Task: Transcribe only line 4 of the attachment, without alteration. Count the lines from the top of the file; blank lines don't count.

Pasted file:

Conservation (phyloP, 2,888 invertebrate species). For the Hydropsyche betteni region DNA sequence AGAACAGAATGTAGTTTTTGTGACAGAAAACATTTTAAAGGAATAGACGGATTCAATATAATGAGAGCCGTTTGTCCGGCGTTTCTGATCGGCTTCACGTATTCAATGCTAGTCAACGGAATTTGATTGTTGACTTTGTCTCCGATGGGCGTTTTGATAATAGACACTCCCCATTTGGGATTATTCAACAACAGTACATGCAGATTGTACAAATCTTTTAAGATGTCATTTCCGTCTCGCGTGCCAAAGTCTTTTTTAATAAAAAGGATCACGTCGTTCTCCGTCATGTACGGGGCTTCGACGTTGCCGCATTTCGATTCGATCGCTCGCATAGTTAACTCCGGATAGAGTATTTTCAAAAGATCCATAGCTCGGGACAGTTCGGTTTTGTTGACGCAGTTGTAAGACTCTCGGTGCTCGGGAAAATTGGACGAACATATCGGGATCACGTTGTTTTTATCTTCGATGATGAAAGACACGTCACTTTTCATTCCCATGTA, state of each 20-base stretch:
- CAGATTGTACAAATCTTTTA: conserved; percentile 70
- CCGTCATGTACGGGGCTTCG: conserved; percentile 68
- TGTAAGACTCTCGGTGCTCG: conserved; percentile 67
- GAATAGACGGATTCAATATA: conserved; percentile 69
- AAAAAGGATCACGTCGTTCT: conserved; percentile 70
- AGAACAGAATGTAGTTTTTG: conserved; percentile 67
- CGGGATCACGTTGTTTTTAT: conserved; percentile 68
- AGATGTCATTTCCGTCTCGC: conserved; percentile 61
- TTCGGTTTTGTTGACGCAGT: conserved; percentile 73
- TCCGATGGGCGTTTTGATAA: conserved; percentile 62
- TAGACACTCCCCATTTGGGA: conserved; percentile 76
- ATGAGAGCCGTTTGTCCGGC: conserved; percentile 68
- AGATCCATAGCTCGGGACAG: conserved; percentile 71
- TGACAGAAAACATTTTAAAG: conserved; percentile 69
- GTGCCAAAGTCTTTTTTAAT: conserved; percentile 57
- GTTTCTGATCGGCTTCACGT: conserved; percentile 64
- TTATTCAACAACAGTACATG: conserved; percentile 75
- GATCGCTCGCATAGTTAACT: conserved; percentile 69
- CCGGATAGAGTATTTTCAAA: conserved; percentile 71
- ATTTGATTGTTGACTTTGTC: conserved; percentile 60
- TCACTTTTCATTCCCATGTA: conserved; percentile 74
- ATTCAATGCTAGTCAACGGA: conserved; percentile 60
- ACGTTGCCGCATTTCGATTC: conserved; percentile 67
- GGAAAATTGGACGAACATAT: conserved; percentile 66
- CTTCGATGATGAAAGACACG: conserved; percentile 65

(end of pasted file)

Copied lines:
- TGTAAGACTCTCGGTGCTCG: conserved; percentile 67